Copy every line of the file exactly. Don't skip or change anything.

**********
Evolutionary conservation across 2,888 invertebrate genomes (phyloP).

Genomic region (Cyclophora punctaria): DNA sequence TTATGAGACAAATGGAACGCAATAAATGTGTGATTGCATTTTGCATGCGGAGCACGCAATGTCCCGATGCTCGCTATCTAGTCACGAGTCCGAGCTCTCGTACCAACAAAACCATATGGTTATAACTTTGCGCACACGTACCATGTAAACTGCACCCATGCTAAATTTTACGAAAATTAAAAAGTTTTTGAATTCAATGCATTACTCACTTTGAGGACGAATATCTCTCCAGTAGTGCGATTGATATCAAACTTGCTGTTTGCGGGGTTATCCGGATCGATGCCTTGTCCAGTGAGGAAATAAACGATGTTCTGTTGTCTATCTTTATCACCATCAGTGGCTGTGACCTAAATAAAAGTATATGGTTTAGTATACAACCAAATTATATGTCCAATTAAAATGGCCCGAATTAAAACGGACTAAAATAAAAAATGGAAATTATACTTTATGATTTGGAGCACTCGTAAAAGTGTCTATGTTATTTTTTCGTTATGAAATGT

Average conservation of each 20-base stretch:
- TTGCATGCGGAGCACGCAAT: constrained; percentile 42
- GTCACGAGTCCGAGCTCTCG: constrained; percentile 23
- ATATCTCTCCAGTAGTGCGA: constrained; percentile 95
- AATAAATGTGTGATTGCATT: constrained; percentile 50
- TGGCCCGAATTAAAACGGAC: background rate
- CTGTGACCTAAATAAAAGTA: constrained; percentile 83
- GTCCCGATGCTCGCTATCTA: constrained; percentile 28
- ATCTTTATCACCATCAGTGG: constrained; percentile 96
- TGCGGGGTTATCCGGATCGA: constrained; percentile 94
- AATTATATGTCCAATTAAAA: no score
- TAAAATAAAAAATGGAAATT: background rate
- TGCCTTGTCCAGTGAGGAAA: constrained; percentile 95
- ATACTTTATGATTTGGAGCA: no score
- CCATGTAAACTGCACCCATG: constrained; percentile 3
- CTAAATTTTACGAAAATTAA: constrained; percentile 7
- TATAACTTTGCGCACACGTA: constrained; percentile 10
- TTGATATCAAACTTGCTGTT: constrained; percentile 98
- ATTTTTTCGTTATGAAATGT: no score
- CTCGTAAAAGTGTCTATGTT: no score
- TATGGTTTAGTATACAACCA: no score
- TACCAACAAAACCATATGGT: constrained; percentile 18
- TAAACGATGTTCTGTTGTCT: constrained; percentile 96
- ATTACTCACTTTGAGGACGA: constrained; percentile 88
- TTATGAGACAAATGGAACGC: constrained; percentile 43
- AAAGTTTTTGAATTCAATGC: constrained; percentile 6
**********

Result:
Evolutionary conservation across 2,888 invertebrate genomes (phyloP).

Genomic region (Cyclophora punctaria): DNA sequence TTATGAGACAAATGGAACGCAATAAATGTGTGATTGCATTTTGCATGCGGAGCACGCAATGTCCCGATGCTCGCTATCTAGTCACGAGTCCGAGCTCTCGTACCAACAAAACCATATGGTTATAACTTTGCGCACACGTACCATGTAAACTGCACCCATGCTAAATTTTACGAAAATTAAAAAGTTTTTGAATTCAATGCATTACTCACTTTGAGGACGAATATCTCTCCAGTAGTGCGATTGATATCAAACTTGCTGTTTGCGGGGTTATCCGGATCGATGCCTTGTCCAGTGAGGAAATAAACGATGTTCTGTTGTCTATCTTTATCACCATCAGTGGCTGTGACCTAAATAAAAGTATATGGTTTAGTATACAACCAAATTATATGTCCAATTAAAATGGCCCGAATTAAAACGGACTAAAATAAAAAATGGAAATTATACTTTATGATTTGGAGCACTCGTAAAAGTGTCTATGTTATTTTTTCGTTATGAAATGT

Average conservation of each 20-base stretch:
- TTGCATGCGGAGCACGCAAT: constrained; percentile 42
- GTCACGAGTCCGAGCTCTCG: constrained; percentile 23
- ATATCTCTCCAGTAGTGCGA: constrained; percentile 95
- AATAAATGTGTGATTGCATT: constrained; percentile 50
- TGGCCCGAATTAAAACGGAC: background rate
- CTGTGACCTAAATAAAAGTA: constrained; percentile 83
- GTCCCGATGCTCGCTATCTA: constrained; percentile 28
- ATCTTTATCACCATCAGTGG: constrained; percentile 96
- TGCGGGGTTATCCGGATCGA: constrained; percentile 94
- AATTATATGTCCAATTAAAA: no score
- TAAAATAAAAAATGGAAATT: background rate
- TGCCTTGTCCAGTGAGGAAA: constrained; percentile 95
- ATACTTTATGATTTGGAGCA: no score
- CCATGTAAACTGCACCCATG: constrained; percentile 3
- CTAAATTTTACGAAAATTAA: constrained; percentile 7
- TATAACTTTGCGCACACGTA: constrained; percentile 10
- TTGATATCAAACTTGCTGTT: constrained; percentile 98
- ATTTTTTCGTTATGAAATGT: no score
- CTCGTAAAAGTGTCTATGTT: no score
- TATGGTTTAGTATACAACCA: no score
- TACCAACAAAACCATATGGT: constrained; percentile 18
- TAAACGATGTTCTGTTGTCT: constrained; percentile 96
- ATTACTCACTTTGAGGACGA: constrained; percentile 88
- TTATGAGACAAATGGAACGC: constrained; percentile 43
- AAAGTTTTTGAATTCAATGC: constrained; percentile 6